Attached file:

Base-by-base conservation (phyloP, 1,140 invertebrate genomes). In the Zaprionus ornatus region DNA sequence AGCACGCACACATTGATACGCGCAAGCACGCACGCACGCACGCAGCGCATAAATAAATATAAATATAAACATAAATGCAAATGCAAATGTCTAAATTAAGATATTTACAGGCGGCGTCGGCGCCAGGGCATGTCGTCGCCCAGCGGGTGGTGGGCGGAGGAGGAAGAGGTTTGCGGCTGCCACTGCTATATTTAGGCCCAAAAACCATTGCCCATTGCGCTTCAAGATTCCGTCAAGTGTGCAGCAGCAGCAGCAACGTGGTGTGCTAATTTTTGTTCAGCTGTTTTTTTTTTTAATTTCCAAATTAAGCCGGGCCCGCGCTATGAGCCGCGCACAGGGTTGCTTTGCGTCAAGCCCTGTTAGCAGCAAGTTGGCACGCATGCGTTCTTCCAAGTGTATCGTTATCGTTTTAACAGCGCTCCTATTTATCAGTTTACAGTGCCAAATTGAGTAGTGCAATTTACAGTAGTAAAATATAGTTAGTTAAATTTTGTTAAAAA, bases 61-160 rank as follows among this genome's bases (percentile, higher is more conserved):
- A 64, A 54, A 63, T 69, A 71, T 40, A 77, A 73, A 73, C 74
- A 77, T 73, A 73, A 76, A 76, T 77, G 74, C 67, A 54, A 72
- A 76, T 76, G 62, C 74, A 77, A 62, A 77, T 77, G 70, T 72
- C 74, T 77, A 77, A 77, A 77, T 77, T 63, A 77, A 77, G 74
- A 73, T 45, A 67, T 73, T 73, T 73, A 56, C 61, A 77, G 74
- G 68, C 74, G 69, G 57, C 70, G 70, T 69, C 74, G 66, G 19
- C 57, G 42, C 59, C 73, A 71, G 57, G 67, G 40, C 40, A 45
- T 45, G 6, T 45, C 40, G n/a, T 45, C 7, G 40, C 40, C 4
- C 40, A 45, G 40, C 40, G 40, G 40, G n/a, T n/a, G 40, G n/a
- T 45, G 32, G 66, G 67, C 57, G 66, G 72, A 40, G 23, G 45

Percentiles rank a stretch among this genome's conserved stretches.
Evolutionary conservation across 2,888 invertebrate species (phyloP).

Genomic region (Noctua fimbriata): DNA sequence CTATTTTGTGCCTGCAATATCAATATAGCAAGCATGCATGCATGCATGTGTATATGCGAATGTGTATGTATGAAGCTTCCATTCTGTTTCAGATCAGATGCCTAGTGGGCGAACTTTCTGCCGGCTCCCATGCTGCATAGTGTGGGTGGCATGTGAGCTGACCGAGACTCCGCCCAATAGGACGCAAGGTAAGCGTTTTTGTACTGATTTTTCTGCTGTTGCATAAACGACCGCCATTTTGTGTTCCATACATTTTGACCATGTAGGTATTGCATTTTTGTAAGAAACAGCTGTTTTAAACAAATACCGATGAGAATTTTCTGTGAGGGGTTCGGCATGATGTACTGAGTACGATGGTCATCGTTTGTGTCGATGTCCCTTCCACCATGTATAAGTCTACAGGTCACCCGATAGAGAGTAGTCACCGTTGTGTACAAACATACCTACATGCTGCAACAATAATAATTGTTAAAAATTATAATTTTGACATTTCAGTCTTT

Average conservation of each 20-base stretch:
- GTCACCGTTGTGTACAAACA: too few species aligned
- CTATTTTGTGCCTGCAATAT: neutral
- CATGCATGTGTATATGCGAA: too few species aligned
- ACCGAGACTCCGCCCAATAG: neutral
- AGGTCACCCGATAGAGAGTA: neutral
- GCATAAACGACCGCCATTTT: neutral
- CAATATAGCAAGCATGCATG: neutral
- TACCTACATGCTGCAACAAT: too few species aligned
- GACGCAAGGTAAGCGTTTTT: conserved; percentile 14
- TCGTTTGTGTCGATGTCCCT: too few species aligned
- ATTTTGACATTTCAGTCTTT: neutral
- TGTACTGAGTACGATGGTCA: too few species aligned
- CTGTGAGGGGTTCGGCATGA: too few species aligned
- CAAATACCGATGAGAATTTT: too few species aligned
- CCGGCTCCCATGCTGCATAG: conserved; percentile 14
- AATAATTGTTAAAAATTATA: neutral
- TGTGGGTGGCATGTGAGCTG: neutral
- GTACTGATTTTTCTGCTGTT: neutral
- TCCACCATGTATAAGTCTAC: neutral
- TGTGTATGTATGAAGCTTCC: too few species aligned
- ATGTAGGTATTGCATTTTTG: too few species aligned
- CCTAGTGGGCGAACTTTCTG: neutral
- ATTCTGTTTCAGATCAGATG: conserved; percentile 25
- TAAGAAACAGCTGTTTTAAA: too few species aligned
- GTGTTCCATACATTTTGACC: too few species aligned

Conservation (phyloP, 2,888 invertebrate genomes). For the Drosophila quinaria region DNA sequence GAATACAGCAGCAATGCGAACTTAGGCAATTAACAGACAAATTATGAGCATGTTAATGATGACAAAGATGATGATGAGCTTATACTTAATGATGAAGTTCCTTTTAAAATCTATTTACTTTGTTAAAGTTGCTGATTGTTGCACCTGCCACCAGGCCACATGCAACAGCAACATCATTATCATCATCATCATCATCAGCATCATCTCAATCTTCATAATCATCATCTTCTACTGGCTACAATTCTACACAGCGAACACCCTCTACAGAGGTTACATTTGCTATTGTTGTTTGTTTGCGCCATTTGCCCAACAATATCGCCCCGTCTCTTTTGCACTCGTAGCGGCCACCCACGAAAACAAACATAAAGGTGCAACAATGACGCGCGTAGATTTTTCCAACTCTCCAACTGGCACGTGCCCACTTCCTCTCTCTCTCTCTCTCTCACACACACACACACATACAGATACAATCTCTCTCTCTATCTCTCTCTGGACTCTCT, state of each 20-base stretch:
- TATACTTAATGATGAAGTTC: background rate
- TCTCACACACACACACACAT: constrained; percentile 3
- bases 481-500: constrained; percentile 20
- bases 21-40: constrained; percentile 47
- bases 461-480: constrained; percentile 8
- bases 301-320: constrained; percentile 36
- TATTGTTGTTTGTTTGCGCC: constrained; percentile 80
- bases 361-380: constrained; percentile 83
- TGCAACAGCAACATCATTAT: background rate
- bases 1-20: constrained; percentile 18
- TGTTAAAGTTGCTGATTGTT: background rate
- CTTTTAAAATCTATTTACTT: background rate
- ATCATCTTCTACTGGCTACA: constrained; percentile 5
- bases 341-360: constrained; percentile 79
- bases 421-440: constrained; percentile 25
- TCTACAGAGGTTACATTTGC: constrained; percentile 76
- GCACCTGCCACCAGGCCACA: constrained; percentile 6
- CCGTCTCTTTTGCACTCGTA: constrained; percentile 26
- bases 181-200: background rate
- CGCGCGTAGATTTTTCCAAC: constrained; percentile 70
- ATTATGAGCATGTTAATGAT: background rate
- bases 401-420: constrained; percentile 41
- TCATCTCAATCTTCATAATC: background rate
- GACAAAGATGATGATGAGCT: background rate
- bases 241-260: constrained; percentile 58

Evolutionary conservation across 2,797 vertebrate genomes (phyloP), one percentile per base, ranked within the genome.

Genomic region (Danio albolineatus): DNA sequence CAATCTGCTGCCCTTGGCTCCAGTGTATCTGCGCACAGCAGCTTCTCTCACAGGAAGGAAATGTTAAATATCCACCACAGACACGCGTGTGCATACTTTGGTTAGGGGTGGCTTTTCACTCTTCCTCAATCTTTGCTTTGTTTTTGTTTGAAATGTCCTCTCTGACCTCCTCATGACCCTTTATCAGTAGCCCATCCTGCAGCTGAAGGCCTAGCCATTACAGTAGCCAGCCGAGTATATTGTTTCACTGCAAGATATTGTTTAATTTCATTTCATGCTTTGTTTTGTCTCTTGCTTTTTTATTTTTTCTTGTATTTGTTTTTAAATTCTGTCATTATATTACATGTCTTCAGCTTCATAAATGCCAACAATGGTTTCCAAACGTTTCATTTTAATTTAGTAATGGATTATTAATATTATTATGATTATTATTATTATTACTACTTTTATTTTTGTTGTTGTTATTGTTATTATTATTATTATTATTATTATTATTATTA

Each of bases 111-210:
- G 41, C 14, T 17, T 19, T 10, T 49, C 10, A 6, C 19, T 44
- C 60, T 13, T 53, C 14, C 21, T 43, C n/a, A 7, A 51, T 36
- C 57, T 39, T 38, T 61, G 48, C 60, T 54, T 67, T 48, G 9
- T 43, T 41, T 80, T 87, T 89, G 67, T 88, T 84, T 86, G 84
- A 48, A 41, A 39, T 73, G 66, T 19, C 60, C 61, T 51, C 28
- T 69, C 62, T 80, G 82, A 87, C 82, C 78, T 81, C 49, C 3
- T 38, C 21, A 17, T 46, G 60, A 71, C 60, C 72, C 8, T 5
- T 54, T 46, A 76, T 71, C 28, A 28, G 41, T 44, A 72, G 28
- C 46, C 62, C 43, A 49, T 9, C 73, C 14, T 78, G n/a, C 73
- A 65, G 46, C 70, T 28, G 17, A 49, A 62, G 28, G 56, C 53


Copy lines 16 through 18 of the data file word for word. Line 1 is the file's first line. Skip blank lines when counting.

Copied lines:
- GTCACCGTTGTGTACAAACA: too few species aligned
- CTATTTTGTGCCTGCAATAT: neutral
- CATGCATGTGTATATGCGAA: too few species aligned